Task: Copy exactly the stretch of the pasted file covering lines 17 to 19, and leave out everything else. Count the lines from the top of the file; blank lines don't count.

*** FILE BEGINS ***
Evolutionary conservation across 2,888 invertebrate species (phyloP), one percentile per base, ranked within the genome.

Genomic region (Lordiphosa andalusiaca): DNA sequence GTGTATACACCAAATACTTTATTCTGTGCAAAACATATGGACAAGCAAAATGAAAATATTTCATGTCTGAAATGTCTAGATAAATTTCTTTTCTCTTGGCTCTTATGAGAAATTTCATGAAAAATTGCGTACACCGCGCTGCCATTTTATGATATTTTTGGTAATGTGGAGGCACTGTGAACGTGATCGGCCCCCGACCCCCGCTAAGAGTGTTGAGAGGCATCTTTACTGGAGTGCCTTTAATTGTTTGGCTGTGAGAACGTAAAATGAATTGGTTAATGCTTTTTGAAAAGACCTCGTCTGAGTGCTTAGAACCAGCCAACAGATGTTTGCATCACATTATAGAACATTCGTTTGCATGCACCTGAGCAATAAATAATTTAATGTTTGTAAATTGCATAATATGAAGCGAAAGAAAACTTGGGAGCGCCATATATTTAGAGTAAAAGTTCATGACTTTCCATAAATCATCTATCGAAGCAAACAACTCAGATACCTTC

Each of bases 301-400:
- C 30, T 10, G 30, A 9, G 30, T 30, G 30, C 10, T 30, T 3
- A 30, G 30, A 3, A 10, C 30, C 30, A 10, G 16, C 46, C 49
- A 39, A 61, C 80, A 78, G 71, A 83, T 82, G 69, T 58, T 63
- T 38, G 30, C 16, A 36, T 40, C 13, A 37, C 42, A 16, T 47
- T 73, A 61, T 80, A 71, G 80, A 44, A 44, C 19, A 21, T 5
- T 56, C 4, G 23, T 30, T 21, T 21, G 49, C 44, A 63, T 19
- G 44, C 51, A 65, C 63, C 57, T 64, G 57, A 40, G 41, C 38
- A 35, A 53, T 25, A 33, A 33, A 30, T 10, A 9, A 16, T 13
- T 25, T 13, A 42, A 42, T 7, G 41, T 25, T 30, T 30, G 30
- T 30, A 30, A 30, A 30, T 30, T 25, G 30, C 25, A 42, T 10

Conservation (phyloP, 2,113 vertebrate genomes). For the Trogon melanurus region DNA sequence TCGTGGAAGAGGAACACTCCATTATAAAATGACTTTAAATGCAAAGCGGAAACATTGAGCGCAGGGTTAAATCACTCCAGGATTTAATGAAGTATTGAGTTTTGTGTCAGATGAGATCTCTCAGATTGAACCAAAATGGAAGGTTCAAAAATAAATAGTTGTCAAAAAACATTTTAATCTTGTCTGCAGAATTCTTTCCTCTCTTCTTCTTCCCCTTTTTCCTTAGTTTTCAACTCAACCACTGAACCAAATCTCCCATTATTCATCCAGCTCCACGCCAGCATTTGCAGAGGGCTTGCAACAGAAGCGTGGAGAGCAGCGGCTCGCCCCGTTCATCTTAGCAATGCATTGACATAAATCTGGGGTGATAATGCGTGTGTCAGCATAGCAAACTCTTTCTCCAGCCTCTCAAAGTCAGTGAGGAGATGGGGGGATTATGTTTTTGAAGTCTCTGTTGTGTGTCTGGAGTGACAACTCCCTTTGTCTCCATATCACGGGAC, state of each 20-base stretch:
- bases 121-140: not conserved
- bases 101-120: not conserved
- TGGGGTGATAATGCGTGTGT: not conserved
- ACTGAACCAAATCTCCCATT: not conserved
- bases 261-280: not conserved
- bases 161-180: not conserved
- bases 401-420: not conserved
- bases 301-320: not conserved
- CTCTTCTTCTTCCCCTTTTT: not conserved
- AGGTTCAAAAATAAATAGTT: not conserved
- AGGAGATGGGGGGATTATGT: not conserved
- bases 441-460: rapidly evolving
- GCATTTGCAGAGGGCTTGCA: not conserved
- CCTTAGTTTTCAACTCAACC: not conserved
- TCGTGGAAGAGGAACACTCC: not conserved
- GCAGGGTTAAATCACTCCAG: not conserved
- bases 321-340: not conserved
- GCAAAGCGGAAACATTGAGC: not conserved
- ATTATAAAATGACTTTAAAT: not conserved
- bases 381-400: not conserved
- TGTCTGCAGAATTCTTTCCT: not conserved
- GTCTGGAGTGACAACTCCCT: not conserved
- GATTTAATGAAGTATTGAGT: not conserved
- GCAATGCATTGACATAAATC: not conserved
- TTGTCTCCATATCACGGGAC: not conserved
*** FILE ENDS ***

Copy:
- TGGGGTGATAATGCGTGTGT: not conserved
- ACTGAACCAAATCTCCCATT: not conserved
- bases 261-280: not conserved